Have you ever watched a bulgy‑eyed baby goldfish swim around its new environment, or glimpsed a big‑eared infant bat perched in a tree, and realized you were actually endeared by those gangly features? Studies in psychology have explored the science that underpins our perception that some animals are ugly in ways that are unexpectedly...cute.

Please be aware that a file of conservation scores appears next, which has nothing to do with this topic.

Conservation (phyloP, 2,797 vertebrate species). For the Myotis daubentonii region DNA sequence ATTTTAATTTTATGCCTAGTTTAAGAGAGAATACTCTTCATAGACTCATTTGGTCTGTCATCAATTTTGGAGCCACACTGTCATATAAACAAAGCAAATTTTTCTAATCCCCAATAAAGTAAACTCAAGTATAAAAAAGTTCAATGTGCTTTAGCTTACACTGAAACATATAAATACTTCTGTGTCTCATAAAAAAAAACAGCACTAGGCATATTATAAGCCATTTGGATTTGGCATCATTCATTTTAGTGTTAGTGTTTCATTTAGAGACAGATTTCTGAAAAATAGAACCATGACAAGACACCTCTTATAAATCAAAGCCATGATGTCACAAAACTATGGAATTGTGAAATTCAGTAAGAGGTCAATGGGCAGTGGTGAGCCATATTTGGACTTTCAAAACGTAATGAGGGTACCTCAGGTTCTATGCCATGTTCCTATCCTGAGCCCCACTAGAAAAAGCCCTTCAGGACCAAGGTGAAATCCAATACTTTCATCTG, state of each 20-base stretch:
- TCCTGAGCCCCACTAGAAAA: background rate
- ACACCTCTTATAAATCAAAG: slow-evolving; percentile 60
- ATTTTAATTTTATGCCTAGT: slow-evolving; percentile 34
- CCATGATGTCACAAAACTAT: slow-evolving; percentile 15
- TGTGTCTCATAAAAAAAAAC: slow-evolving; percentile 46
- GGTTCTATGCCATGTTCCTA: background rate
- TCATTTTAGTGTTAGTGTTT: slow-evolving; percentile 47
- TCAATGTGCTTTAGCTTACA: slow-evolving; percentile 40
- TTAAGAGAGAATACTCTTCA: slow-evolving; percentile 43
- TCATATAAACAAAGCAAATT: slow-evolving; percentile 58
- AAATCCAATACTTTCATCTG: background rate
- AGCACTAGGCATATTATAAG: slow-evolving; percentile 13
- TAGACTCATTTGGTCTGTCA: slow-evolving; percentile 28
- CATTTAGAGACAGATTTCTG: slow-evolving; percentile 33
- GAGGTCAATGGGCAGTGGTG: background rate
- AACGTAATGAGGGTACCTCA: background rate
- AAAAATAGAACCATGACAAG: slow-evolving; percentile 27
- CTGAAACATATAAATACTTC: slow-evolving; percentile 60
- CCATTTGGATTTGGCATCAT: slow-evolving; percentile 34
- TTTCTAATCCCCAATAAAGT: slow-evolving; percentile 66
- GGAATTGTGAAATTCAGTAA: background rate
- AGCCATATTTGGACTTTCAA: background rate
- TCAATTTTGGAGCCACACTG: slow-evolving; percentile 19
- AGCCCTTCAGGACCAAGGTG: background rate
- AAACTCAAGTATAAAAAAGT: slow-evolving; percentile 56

Picture the awkward aardvark, or the aye‑aye lemur who always appears shocked: these animals exhibit a set of facial and bodily features known collectively as the baby schema. Tell‑tale signs of the baby schema include disproportionately big eyes, small chins and mouths, large foreheads and cheeks, and soft bodies. Several isolated experiments now show that these "cute" features contain critical information about facial identity and emotional state, which accounts for our overt interest in and response to them.One team of scientists from Italy and the UK tested the cognitive and psychological mechanisms underlying our perception of cuteness by showing that both children and adults rank faces that display those infantile features as cuter on average, and that children fixated on and looked longer at faces with those features, regardless if the picture were of an animal or a human. This study shows that the perception of cuteness in animal and human faces emerges early in development, and other current evidence confirms that we respond to cute faces because of our attention to the baby schema, a capacity that helps us evaluate more subtle differences in faces and bodies later in life. And so, while a bug‑eyed goldfish may appear off‑putting at first, its infantile features compel us to come closer and to get to know it better.